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Buzzfeed's #1 Book to Read this Spring
A Best Book of the Month at The Washington Post , Bustle, and Chicago Review of Books
MEM is a rare novel, a small book carrying very big ideas, the kind of story that stays with you long after you’ve finished reading it.
Set in the glittering art deco world of a century ago, MEM makes one slight alteration to history: a scientist in Montreal discovers a method allowing people to have their memories extracted from their minds, whole and complete. The Mems exist as mirror-images of their source zombie-like creatures destined to experience that singular memory over and over, until they expire in the cavernous Vault where they are kept.
And then there is Dolores Extract #1, the first Mem capable of creating her own memories. An ageless beauty shrouded in mystery, she is allowed to live on her own, and create her own existence, until one day she is summoned back to the Vault. What happens next is a gorgeously rendered, heart-breaking novel in the vein of Kazuo Ishiguro’s Never Let Me Go.
Debut novelist Bethany Morrow has created an allegory for our own time, exploring profound questions of ownership, and how they relate to identity, memory and history, all in the shadows of Montreal’s now forgotten slave trade.
|Publisher:||The Unnamed Press|
|Product dimensions:||5.20(w) x 8.10(h) x 0.90(d)|
About the Author
A California native, Bethany C. Morrow spent six years living in Montreal, Quebec. Her speculative literary fiction uses a focus on character and language to engage with, comment on and investigate worlds not unlike our own. MEM is her debut novel. She currently resides in upstate New York.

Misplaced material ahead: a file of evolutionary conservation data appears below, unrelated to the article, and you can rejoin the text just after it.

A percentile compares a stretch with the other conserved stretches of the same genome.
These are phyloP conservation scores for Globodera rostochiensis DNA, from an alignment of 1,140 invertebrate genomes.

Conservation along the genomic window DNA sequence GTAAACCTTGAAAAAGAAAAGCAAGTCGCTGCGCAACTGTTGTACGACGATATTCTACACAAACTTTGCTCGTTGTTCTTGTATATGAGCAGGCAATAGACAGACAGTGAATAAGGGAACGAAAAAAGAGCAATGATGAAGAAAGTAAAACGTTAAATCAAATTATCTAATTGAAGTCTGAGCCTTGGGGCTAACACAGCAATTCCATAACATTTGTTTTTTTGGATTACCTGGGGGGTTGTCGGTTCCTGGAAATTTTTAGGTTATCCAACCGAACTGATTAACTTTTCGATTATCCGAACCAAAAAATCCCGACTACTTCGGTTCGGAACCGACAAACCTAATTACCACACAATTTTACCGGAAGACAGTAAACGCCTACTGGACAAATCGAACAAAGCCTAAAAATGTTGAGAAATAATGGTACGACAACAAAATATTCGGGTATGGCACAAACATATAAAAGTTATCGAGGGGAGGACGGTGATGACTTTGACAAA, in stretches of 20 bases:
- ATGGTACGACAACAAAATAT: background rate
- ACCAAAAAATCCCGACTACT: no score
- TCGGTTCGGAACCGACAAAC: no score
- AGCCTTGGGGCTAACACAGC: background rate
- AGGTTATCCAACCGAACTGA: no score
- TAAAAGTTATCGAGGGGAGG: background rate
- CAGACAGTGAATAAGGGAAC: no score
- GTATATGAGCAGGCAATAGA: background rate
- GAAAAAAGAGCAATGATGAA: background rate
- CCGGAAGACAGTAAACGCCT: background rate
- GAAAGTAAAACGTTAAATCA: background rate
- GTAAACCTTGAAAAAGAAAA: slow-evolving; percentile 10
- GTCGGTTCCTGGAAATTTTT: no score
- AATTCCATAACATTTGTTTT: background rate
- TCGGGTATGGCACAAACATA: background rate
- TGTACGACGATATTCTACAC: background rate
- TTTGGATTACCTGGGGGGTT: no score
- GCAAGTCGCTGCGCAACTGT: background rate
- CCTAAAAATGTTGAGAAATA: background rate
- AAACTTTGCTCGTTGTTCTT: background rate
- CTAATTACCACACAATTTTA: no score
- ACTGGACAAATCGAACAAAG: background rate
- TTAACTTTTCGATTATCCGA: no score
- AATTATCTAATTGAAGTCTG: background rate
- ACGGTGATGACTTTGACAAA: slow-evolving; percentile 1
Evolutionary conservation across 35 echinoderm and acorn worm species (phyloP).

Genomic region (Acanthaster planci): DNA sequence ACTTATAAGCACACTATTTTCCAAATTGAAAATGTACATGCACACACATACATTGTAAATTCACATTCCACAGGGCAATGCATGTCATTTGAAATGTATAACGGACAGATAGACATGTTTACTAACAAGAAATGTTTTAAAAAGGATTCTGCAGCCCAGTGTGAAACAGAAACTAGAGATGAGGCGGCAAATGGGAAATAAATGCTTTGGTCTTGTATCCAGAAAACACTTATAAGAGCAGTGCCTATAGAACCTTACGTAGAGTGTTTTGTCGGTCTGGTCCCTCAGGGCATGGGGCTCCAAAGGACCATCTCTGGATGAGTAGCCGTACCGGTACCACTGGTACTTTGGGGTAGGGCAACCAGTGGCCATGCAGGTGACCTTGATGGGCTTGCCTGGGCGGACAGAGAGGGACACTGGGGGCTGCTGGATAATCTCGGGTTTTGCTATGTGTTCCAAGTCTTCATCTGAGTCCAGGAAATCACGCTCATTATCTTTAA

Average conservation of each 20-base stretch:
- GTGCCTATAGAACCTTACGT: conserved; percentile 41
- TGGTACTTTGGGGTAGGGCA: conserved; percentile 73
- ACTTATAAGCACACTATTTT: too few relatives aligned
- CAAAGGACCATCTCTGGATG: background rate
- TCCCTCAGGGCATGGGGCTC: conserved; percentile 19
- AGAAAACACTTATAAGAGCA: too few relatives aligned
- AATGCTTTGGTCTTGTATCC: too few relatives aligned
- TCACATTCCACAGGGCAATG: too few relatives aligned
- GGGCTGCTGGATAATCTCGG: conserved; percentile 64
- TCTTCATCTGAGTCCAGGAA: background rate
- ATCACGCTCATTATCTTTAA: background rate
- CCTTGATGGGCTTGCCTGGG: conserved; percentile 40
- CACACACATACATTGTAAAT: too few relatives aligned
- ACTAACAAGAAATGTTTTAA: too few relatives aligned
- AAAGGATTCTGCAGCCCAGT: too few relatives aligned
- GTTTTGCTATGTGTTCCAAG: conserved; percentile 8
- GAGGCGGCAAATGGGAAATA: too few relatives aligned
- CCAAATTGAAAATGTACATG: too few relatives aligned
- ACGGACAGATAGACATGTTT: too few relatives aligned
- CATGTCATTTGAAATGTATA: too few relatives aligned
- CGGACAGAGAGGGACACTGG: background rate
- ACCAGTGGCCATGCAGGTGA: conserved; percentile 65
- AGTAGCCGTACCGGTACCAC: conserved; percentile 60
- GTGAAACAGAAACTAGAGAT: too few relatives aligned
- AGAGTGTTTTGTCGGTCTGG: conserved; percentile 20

What People are Saying About This
"An extraordinary and utterly compelling novel that deftly explores questions of memory, identity, and humanity while also introducing one of my favourite characters in a long time. I loved everything about MEM." Kelly Link, author of Get in Trouble
“The moment I opened Bethany C. Morrow’s thrilling and unsettling MEM , I could not stop turning the pages. Dolores Extract #1a "Mem"defies the rules of her world in a harrowing quest for autonomy and understanding. Her journey generates a deeply powerful inquiry into memory, trauma, ownership, and freedominto the very essence of what it means to be human. This gorgeously written novel is one of the most enthralling and original debuts I’ve read in years.” Laura van den Berg, author of Find Me
"In the world of Bethany C. Morrow's imaginative and gloriously written first novel, MEM , a memory might have a life of her own. This novel imagines an alternate past where memories can be extracted and turned to flesh, a premise that unfolds with intrigue and wisdom from this writer's fertile imagination. Don't miss this exciting debut that will change the way you think about memories." Tananarive Due, American Book Award and British Fantasy Award winner